Conventional sorbent-based dialysis systems require the blood side of the disposable dialysis circuit to be primed with sterile saline before each treatment prior to allowing the patient's blood to enter the circuit. This is an important first step to purge the system of any air. In operation, the patient's blood enters tubing filled with the saline solution and “chases” the saline solution to waste, after which dialysis begins.
U.S. Pat. No. 4,661,246 describes a typical single access dialysis instrument having a single catheter for receiving body liquids, a dialyzer having a body liquid side with fluid inlet and fluid outlet connected to the catheter and further having a dialysate side with a dialysate inlet and a dialysate outlet. The dialysis instrument described also includes storage means for holding a supply of liquid, including dialysate for use in the dialyzer.
US Patent application No. 20020017489 and U.S. Pat. No. 6,187,198 describe systems and methods of priming a blood processing circuit in which both the retention of undesirable air bubbles and the risk of contamination is reduced.
US Patent application No. 20020017489 provides an arterial set and a venous set for blood flow between a blood processing unit and a patient. Each set has a main tube which carries a chamber in in-line flow relationship, and a branch tube extending from the chamber to empty into a drain receptacle. A portion of the branch tube extends through an upper wall of the chamber and projects for a distance into the chamber to spontaneously create an air bubble of desired operating volume above a liquid level in the chamber. The patent application describes a method of priming by passing a priming solution in a first direction of flow through at least one of the sets, to cause the priming solution to enter an in-line chamber carried by the one set in a flow direction that is retrograde to the normal direction of blood flow through the chamber. Next, the steps of removing air from the one set through a port and passing the priming solution in a reverse direction of flow to the first direction are performed preferably simultaneously in order to complete priming of the blood processing unit.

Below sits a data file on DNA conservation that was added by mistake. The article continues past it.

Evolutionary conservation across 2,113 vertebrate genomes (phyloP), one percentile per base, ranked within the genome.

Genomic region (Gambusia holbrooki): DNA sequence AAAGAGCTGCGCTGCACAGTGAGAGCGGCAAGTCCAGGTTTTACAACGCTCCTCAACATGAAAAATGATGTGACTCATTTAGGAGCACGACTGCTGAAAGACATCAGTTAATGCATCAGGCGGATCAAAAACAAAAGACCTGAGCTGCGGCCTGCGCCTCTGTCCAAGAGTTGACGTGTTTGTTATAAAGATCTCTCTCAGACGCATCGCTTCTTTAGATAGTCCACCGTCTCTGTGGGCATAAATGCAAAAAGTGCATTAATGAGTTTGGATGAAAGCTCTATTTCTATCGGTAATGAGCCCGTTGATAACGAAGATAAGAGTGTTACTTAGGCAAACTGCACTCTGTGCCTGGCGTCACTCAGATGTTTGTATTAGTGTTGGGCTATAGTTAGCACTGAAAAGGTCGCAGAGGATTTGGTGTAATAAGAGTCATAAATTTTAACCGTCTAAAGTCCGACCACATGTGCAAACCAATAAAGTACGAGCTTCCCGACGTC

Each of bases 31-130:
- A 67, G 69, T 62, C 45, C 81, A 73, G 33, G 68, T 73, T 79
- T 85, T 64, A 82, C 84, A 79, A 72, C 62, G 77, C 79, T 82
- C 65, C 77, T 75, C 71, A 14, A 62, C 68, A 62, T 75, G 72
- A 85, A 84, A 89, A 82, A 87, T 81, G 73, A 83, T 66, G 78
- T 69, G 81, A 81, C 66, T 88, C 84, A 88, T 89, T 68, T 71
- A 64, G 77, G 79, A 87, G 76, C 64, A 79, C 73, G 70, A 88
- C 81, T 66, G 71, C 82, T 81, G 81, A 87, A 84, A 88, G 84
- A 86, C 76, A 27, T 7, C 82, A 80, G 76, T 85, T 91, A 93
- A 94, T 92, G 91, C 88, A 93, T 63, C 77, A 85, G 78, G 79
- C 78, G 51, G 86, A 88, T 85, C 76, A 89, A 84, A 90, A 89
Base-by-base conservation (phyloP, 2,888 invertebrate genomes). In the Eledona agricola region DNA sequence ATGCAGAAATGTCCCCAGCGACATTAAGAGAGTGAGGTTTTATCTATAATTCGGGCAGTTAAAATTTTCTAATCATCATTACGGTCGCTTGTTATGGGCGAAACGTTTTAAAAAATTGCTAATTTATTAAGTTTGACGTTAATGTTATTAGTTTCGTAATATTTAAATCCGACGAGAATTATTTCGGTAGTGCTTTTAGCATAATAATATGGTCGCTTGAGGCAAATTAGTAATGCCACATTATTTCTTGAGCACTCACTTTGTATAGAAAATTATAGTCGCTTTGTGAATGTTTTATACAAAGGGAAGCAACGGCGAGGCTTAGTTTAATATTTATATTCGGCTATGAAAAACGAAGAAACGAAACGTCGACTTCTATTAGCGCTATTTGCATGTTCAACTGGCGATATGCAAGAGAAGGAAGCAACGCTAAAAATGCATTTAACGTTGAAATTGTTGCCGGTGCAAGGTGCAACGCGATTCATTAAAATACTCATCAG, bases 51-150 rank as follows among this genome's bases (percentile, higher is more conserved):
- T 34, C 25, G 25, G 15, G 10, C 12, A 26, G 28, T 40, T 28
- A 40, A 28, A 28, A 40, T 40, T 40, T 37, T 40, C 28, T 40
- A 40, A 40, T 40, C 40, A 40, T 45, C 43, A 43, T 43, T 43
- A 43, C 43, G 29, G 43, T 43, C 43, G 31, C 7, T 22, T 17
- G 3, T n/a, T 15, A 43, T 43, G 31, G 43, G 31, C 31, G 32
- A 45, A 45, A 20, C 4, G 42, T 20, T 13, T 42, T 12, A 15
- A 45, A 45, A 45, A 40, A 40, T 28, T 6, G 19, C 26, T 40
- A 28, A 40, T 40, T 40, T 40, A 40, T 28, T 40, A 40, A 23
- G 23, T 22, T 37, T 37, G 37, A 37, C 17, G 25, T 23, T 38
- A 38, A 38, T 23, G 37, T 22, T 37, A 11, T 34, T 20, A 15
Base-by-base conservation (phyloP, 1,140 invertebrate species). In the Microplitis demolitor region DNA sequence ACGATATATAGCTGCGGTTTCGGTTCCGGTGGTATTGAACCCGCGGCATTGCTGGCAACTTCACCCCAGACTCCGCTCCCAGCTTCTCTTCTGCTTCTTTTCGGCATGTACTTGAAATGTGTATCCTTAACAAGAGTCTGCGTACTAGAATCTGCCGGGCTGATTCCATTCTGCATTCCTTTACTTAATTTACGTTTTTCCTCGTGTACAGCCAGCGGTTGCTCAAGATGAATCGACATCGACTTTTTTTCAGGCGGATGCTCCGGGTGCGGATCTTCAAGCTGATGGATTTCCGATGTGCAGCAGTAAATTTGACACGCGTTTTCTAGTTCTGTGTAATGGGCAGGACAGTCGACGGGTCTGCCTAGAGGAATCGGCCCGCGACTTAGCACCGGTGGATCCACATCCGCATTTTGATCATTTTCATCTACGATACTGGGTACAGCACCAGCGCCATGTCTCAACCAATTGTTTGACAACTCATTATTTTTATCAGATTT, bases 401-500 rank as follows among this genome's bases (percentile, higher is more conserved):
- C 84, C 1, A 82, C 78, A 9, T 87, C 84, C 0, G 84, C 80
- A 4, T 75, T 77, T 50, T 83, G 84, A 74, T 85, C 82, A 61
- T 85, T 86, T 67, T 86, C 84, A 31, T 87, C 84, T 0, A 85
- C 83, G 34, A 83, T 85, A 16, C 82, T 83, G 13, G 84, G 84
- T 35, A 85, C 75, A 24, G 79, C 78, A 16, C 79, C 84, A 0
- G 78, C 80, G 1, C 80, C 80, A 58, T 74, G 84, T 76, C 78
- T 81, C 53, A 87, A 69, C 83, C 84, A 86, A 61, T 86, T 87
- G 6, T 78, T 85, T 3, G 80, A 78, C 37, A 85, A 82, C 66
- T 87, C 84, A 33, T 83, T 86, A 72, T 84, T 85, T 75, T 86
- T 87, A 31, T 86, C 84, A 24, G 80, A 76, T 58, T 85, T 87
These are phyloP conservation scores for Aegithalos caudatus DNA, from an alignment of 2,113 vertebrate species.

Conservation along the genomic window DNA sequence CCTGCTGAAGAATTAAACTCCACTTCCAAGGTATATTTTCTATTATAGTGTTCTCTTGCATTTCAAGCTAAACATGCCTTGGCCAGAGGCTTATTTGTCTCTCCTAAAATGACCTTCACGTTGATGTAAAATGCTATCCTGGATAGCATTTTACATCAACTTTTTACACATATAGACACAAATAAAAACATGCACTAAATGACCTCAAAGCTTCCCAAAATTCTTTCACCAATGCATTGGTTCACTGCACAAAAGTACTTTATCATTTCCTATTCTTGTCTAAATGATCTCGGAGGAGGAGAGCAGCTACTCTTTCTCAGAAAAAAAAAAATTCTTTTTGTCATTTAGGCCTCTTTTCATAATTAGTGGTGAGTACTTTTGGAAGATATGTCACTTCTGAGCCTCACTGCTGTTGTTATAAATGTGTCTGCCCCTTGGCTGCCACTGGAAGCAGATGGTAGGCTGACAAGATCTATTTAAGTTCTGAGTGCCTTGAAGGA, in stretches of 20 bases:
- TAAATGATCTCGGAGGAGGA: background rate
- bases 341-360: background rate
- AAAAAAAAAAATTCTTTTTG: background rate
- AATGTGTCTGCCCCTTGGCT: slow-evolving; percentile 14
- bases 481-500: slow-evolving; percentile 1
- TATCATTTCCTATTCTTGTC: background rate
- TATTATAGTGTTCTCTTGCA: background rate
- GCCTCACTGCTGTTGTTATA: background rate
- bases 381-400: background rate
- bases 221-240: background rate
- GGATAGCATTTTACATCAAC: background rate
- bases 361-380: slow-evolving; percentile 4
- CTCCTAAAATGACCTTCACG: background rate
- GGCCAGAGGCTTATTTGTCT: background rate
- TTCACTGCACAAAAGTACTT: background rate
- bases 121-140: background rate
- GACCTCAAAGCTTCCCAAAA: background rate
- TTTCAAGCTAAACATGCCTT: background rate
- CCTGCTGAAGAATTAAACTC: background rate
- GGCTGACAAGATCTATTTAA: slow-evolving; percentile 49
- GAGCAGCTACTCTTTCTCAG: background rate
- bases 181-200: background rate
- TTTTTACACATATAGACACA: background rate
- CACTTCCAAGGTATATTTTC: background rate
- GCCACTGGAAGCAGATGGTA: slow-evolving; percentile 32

US Patent Application 20070185430 provides a system and method for producing purified replacement fluid in a unit used for renal replacement therapy on a patient. The system can be used both to purify non-purified fluid and to further purify sterile fluid contaminated (e.g., by touch contamination) during connection. The method employs the use of a filter with a membrane, having a pore size smaller than the non-purified and pyrogenic material to be filtered, separating a waste side of the filter from a clean side, and a pump in fluid communication with a container of a replacement fluid in fluid communication with the waste side of the filter, and a second container for holding purified replacement fluid in fluid communication with the clean side of the filter. The pump switches between a first direction that pumps fluid out of the first container and a second direction that removes waste from blood.
All of the above mentioned patents and patent applications describe various dialysis circuits and priming methods and are incorporated herein by reference.
Conventionally, the priming procedure requires a minimum of a liter of priming fluid such as saline, a clamp, tubing, connectors and a pole from which to hang the bag. A patient, or healthcare provider, must connect the line, open the clamp, close the clamp and dispose of the waste. This is a problem because a) it requires a high skill level to set up and manage the priming procedure and b) it requires extra materials. It would be preferred to use a more convenient priming fluid source and to simplify the priming procedure such that trained health care professionals are not required to manage and/or handle the priming process.